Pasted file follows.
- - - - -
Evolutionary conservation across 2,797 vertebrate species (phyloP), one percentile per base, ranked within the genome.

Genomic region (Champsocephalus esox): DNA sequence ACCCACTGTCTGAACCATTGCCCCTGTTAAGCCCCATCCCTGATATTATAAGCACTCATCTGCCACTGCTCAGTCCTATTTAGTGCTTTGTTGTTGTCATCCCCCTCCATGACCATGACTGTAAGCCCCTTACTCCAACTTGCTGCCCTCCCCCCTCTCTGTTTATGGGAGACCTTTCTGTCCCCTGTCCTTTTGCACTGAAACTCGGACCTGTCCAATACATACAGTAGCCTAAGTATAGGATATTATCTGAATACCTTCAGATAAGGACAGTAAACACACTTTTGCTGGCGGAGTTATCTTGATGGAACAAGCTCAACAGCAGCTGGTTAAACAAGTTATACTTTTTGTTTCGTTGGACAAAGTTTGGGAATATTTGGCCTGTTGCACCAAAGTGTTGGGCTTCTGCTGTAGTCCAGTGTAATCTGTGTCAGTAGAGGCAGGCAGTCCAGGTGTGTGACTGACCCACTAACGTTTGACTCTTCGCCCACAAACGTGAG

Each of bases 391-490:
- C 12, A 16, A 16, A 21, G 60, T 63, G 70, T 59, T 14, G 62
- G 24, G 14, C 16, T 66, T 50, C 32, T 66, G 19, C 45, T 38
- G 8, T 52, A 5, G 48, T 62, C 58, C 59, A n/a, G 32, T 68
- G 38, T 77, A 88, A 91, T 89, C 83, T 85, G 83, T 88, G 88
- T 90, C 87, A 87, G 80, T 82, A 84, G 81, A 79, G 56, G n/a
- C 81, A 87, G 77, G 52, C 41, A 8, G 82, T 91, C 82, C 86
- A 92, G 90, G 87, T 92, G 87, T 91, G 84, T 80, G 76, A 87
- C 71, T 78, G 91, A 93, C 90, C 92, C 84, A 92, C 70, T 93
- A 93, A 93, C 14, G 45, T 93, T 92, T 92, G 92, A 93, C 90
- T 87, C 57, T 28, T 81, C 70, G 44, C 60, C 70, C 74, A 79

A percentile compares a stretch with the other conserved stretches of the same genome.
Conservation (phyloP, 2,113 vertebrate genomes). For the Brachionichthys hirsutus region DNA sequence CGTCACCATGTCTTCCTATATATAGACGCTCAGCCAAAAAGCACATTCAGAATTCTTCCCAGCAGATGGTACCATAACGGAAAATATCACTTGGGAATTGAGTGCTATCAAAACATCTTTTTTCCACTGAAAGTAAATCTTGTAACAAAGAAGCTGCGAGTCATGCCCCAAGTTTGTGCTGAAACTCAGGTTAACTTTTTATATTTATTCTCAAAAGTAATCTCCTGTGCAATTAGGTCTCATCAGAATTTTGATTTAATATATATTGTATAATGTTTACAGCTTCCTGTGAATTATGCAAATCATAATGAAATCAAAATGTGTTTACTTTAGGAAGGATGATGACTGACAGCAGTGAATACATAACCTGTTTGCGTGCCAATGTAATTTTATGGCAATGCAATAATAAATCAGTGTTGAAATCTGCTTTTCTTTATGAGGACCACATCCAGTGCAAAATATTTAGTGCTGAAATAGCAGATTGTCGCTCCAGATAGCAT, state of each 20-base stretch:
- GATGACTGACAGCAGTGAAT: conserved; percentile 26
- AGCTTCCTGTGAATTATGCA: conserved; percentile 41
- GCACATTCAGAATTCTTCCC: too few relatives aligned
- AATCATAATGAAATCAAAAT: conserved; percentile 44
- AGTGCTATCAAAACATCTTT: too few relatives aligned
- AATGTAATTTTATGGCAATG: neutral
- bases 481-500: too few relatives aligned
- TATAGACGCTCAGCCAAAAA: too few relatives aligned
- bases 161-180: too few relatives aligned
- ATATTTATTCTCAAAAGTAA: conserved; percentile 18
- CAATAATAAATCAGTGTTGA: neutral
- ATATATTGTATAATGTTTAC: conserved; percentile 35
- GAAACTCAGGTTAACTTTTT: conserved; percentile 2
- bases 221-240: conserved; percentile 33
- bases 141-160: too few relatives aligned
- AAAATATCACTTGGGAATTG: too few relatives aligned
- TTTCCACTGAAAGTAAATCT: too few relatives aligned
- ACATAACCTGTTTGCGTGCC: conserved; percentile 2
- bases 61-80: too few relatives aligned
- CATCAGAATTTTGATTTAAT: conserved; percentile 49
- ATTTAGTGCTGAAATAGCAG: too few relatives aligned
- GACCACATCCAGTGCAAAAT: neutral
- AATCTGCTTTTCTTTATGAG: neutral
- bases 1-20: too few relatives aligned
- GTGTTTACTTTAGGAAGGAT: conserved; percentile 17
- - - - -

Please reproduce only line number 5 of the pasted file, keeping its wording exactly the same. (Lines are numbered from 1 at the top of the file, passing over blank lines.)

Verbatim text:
- G 24, G 14, C 16, T 66, T 50, C 32, T 66, G 19, C 45, T 38